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Which way to go? How a virus is transmitted determines its virulence

Many pathogens have the ability to be transmitted through more than one route: horizontally (between host individuals that are not parent and offspring) and vertically (from parent to offspring). Using a plant-virus system, CBGP researchers find evidence that pathogen virulence depends on which of these two transmission ways predominates in the virus life cycle.

Plant pathogens are responsible for about 15% of crop yield reduction worldwide every year, and cause economic loses estimated in more than €25 billions. In a world where the human population is constantly expanding, plant pathogens are not only a major economic problem as limiting factor for crop production, but also a social concern as they may compromise food supply. This is specially so in developing countries where small-plot agriculture represents the only food input for many families, and yield loses may reach 100%.

The great socio-economic impact of plant pathogens is due to their deleterious effect in the host, that is, to their virulence. Hence, a fundamental step to reduce the burden of plant infectious diseases, and improve food security, is to understand the factors that determine virulence evolution. It has been proposed that one of such factors is the mode of pathogen transmission. This hypothesis is based on the assumption that higher pathogen multiplication results in higher virulence. Pathogens that are horizontally transmitted (the pathogen is not transmitted through descent) would increase their chances of transmission at higher multiplication levels. Therefore, virulence and transmission rate would be positively correlated. On the other hand, hosts need to reproduce for pathogens that are vertically transmitted (from parent to offspring) to infect new individuals. Since virulence, by definition, reduces host fitness, vertically transmitted pathogens should evolve towards lower virulence to maximize their transmission success. To date, experimental support for this theory is scarce, and whether (and how) pathogen transmission mode affects virulence evolution remains only partially understood.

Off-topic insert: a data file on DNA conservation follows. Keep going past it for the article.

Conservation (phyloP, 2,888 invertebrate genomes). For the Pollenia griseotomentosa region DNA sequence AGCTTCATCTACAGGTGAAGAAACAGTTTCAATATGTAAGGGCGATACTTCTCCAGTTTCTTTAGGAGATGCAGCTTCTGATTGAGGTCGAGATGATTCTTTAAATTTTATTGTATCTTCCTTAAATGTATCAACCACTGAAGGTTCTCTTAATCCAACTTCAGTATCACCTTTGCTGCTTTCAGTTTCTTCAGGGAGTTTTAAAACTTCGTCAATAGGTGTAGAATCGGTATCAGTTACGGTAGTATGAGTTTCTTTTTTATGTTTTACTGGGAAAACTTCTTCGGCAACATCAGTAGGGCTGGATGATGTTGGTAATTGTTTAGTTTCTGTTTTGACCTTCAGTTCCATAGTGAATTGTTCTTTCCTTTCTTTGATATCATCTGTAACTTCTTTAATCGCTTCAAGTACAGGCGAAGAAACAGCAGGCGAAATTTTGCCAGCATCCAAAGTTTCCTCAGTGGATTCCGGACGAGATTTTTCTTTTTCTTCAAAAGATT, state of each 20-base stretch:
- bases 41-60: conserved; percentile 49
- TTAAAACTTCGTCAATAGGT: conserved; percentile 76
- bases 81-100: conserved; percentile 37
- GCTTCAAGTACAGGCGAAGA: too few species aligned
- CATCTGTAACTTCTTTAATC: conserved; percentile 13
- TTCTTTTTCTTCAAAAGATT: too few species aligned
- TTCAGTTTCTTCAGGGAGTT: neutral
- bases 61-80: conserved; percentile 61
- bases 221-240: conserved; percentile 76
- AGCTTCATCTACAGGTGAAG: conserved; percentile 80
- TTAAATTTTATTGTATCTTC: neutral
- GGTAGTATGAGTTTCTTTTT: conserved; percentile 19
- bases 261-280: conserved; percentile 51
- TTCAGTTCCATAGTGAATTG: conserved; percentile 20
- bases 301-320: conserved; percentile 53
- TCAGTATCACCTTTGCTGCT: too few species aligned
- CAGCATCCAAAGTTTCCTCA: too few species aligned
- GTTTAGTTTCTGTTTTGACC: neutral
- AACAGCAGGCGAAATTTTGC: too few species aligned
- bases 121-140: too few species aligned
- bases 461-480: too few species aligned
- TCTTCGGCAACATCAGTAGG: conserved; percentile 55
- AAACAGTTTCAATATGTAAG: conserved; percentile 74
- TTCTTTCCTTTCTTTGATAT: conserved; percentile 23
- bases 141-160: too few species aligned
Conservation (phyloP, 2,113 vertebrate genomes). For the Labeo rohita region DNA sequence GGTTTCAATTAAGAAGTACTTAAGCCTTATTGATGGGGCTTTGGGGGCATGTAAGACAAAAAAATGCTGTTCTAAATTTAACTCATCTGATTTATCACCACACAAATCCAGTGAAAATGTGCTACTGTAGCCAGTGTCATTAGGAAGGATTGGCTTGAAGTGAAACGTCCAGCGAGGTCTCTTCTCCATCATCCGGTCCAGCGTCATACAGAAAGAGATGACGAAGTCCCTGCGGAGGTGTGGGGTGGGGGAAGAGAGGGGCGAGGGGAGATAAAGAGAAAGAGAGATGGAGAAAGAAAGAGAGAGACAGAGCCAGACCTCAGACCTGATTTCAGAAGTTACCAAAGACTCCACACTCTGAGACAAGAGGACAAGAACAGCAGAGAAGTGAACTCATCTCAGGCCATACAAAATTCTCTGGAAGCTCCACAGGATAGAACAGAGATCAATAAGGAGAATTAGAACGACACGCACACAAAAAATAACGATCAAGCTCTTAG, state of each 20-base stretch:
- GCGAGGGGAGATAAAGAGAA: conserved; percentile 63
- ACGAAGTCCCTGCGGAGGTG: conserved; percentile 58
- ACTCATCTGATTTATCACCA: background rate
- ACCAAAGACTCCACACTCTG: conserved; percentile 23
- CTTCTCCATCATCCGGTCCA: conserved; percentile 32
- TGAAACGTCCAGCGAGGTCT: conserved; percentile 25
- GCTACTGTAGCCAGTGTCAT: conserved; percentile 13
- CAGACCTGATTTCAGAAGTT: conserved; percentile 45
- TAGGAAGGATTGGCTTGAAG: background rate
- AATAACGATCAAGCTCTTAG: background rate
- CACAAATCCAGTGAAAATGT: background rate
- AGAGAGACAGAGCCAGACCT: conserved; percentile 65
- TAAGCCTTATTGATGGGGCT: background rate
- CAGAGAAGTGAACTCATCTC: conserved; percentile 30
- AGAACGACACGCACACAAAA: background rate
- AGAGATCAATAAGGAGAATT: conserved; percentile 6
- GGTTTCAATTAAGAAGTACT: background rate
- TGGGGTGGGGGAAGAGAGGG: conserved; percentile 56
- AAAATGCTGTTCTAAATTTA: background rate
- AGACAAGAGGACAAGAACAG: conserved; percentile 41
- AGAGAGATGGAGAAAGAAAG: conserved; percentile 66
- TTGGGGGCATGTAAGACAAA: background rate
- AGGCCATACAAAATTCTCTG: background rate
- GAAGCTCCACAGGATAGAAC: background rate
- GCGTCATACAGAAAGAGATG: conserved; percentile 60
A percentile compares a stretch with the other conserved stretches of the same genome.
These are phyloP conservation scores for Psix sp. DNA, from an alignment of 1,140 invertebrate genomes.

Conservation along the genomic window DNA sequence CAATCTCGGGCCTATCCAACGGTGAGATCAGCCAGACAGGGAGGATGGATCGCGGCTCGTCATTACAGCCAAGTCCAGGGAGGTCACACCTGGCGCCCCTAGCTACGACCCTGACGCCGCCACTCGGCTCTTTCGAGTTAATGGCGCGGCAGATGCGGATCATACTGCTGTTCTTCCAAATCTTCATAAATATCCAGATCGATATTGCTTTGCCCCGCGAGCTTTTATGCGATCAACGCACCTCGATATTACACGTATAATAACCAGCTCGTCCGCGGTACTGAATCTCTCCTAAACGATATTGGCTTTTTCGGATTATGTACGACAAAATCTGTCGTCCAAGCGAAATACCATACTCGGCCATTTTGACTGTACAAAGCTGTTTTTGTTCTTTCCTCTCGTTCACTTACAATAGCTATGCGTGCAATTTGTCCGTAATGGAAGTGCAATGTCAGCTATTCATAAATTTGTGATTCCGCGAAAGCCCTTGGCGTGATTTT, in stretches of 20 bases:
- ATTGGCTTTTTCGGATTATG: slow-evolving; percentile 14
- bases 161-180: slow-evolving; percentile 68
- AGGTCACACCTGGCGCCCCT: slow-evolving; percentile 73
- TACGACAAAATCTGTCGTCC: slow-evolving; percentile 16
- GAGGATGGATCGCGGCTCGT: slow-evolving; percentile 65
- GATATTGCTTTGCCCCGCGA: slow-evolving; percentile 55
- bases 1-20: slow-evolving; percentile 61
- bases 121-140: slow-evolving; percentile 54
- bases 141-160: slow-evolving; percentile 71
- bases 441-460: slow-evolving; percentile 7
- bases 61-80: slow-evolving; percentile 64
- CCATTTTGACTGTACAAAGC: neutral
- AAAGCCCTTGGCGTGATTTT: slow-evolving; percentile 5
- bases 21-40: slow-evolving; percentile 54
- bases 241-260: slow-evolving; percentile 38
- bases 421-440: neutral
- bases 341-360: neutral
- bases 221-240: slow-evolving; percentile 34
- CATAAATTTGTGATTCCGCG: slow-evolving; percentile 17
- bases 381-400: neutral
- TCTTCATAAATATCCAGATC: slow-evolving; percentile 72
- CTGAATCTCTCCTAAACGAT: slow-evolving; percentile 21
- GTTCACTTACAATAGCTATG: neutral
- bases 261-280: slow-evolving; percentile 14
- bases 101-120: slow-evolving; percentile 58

A group of CBGP researchers directed by Prof. Fernando García-Arenal has analyzed the evolution of virulence evolution of the plant virus Cucumber mosaic virus (CMV) under different modes of transmission in its natural host Arabidopsis thaliana. Three CMV strains were serially passaged in one Arabidopsis genotype for five generations under three transmission modes: strict vertical transmission, strict horizontal transmission, and alternating vertical and horizontal transmission. After the last passage, virus accumulation, virulence, and vertical transmission rate of the evolved and the non-evolved viruses, both in the original plant stock and in the progeny of plants derived from the fifth passage of vertical transmission, were compared. Results indicated that vertical passaging led to adaptation of the virus to greater vertical transmission, which was associated with reductions of virus accumulation and virulence. Comparison of virus performance in the two types of plants infected revealed that increases in vertical transmission and reductions in virus accumulation and virulence were determined also by reciprocal host adaptation during vertical passages. On the other hand, virulence and virus accumulation did not significantly change across passages of horizontal transmission.

Thus, this work provides evidence that strongly supports theoretical predictions, and illustrate on the key role that the complex interplay between mode of transmission and host-pathogen co-evolution has in determining virulence evolution. Considering this type of interplay is relevant to design more efficient strategies for controlling plant pathogens, and infectious diseases at large.

 

Figura. Evolución de la tasa de transmisión vertical, la acumulación viral y la virulencia de CMV a lo largo de los pases de transmisión horizontal (línea discontinua), y vertical (línea continua). La tasa de trasmisión vertical (verde) se estimó a partir del numero de semillas infectadas sobre 100 semillas analizadas por planta. La acumulación viral (azul) se midió como µg de ARN viral por g de tejido vegetal fresco. La virulencia (rojo) se representa como uno menos la razón entre el peso de semillas en las plantas infectadas y el peso de semillas en las plantas control.
Vertical transmission selects for reduced virulence in a plant virus and for increased resistance in the host - DOI: 10.1371/journal.ppat.1004293

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